History of measles mortality

3 Feb

Henry Gannett for the United States Census Office, from page titled “41. Deaths from known causes.” Statistical Atlas of the United States, based upon results of the Eleventh Census (1890), 1898.


These maps of measles mortality appeared in three late-19th-century statistical atlases published by the Census Office. Experiments in data visualization, the atlases are modern in their scope and ambition. Since they were compiled in a time before the availability of vaccines for most childhood diseases (with smallpox being the exception), they are a good record of the former pervasiveness of measles.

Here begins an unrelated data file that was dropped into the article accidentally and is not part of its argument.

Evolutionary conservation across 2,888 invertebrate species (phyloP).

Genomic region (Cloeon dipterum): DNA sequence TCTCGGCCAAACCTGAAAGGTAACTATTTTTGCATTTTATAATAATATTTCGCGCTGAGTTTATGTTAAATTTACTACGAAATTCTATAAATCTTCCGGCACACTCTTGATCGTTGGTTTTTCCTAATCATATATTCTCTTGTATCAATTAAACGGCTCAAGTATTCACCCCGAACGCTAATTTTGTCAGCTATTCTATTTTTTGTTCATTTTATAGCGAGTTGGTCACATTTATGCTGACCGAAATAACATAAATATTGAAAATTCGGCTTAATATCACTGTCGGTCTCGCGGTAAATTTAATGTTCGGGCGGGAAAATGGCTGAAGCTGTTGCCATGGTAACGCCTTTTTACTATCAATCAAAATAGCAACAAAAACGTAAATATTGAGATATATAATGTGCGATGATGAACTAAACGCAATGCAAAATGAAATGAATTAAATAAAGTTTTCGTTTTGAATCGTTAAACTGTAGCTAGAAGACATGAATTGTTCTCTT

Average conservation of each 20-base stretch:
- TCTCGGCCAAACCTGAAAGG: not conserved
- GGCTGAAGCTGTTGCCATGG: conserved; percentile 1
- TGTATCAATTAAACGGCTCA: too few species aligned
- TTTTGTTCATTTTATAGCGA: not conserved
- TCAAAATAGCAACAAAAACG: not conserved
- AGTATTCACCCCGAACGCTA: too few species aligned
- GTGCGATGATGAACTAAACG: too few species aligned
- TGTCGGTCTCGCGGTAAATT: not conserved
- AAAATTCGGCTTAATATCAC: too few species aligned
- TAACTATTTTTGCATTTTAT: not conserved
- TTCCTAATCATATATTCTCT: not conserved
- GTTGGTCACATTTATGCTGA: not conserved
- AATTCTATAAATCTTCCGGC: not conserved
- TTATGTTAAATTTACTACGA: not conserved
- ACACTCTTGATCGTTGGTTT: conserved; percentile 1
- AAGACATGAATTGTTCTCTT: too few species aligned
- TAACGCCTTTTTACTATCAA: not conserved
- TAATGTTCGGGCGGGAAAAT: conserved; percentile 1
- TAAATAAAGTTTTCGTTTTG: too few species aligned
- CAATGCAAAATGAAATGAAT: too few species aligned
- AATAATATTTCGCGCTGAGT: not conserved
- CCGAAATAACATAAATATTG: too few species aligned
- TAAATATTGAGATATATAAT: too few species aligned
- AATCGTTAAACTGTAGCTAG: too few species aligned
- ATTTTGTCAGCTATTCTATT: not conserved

So writes Rebecca Onion at Slate’s history site, The Vault. You can read the rest of her post, and see two other maps, here: History of measles mortality: Maps from a time before vaccines..


One Response to “History of measles mortality”

  1. Michael & Carolyn Yoder February 4, 2015 at 7:53 am #

    This is very interesting, Firth. Thanks for posting. One wonders how accurate data gathering was back around 1900. If true, it looks like an argument could be made that the wide open spaces, isolation, and generally low population density of the American West might have given folks there some measure of protection from highly communicable diseases like measles. It’s also interesting to note the low levels of measles mortality in New England. Could a similar argument work there, do you think? Hope things are well with you and Joan.


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